Toxoplasmosis and Cats in New Guinea

Gordon D. WallacePacific Research Section, Laboratory of Parasitic Diseases, National Institute of Allergy and Infectious Diseases, National Institutes of Health, Department of Public Health, National Institute of Neurological Diseases and Stroke, National Institutes of Health, Honolulu, Hawaii

Search for other papers by Gordon D. Wallace in
Current site
Google Scholar
PubMed
Close
,
Vincent ZigasPacific Research Section, Laboratory of Parasitic Diseases, National Institute of Allergy and Infectious Diseases, National Institutes of Health, Department of Public Health, National Institute of Neurological Diseases and Stroke, National Institutes of Health, Honolulu, Hawaii

Search for other papers by Vincent Zigas in
Current site
Google Scholar
PubMed
Close
, and
D. Carleton GajdusekPacific Research Section, Laboratory of Parasitic Diseases, National Institute of Allergy and Infectious Diseases, National Institutes of Health, Department of Public Health, National Institute of Neurological Diseases and Stroke, National Institutes of Health, Honolulu, Hawaii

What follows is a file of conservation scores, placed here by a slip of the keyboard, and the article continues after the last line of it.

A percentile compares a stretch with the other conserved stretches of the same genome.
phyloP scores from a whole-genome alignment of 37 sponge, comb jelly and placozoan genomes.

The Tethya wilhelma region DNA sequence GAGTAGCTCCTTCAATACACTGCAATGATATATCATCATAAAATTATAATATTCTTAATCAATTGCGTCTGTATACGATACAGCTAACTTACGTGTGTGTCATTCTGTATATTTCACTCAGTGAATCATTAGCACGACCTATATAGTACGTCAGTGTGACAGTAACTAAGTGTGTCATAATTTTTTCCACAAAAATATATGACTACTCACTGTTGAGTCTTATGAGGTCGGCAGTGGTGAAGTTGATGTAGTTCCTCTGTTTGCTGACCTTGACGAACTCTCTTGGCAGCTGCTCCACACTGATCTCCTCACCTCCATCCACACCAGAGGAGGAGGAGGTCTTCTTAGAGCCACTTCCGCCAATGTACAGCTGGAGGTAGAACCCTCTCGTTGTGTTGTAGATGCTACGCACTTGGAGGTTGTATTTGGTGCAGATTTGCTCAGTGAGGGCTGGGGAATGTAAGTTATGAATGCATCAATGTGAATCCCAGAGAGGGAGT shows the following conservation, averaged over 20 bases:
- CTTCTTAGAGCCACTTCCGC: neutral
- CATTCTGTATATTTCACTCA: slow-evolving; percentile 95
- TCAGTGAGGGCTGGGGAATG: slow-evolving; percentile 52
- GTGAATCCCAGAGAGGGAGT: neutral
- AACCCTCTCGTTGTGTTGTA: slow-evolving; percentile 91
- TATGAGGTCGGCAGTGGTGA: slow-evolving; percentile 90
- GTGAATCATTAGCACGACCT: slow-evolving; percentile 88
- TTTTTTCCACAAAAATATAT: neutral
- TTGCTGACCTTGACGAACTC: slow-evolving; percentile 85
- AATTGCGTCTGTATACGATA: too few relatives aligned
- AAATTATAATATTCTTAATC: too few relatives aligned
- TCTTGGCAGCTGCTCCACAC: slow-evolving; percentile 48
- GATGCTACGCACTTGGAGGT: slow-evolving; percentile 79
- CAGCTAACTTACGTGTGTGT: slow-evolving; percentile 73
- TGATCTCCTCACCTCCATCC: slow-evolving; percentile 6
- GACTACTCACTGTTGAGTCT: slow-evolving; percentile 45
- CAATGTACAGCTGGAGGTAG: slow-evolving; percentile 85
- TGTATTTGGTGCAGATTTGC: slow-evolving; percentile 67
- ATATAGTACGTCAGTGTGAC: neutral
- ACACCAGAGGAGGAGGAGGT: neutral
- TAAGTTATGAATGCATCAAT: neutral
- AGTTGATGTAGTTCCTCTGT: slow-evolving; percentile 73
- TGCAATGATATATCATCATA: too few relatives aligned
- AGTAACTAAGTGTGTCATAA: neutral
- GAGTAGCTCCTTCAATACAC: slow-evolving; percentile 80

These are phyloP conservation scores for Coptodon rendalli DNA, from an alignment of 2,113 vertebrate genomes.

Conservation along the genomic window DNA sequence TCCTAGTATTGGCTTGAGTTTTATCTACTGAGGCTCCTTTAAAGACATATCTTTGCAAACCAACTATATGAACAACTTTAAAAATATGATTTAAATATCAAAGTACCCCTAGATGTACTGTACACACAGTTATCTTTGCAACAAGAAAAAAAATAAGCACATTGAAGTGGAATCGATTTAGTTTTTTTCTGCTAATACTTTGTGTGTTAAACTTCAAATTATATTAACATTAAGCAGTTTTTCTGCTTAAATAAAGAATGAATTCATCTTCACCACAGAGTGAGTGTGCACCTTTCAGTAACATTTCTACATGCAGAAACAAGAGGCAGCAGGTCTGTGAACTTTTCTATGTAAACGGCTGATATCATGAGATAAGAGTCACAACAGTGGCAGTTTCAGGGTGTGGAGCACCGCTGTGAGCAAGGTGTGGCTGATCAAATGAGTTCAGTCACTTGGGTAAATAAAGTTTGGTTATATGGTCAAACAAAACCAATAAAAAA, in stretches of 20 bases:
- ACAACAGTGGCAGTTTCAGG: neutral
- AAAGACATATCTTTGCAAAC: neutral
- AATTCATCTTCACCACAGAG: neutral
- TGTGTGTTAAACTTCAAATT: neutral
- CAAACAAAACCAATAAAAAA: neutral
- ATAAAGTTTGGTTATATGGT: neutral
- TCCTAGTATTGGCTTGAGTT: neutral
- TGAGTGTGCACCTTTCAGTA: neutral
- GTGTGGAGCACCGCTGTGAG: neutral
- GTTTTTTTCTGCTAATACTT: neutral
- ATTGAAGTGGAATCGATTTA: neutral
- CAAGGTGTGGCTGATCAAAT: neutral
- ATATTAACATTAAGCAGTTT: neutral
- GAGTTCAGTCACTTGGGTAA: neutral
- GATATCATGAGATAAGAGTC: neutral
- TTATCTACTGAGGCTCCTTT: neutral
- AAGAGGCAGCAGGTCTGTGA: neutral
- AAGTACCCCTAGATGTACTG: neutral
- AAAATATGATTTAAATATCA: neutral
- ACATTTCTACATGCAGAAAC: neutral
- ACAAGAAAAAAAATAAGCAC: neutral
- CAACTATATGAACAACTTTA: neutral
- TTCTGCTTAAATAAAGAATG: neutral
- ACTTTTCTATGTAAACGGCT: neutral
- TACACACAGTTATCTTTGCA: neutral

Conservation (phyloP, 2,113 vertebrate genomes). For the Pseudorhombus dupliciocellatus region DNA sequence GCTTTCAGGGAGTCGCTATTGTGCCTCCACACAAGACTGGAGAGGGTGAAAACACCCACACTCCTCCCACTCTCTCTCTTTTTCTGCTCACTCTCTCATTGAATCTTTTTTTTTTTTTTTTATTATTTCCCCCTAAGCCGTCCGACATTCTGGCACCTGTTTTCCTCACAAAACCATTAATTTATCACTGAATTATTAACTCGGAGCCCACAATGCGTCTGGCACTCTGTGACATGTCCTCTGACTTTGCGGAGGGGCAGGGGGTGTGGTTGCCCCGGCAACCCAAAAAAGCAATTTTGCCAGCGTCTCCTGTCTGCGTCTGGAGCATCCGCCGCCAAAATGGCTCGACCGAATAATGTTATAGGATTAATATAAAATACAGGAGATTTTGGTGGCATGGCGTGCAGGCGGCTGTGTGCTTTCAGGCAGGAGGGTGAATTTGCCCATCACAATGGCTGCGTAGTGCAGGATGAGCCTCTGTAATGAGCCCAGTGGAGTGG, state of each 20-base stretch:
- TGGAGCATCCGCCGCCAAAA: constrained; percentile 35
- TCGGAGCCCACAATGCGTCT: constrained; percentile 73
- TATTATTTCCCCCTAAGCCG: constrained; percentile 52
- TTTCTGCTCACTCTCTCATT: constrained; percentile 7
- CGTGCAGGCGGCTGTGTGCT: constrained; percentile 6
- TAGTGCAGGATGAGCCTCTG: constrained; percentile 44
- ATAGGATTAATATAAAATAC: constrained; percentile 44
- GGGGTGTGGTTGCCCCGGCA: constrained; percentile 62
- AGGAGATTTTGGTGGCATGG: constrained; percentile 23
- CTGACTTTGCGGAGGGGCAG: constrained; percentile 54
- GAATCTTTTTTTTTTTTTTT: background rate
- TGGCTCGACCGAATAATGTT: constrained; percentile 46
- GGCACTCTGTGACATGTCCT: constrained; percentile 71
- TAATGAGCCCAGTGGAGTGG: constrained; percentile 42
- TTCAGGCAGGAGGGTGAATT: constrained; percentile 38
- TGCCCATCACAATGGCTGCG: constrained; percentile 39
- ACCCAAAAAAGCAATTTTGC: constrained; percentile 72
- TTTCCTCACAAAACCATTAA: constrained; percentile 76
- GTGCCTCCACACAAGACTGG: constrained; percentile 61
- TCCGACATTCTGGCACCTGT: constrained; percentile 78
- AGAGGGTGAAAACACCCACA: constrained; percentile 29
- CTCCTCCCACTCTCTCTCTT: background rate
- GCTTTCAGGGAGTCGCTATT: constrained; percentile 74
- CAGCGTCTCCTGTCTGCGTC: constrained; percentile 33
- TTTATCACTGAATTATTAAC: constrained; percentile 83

Search for other papers by D. Carleton Gajdusek in
Current site
Google Scholar
PubMed
Close
Restricted access

Toxoplasma antibody was not detected in, or was found in less than 2% of, primitive New Guineans inhabiting areas where either felids had never been present or where domestic cats had been recently introduced but were still limited in number and distribution. However, Toxoplasma antibody was detected in 14% to 34% of New Guineans living in areas where cats were more numerous and had been present longer. In comparison, Toxoplasma antibody was detected in 50% of Nonama Indians, a primitive people living in the Pacific jungles of Colombia, who also had no domestic cats but who hunt and eat neotropical Felidae.

Save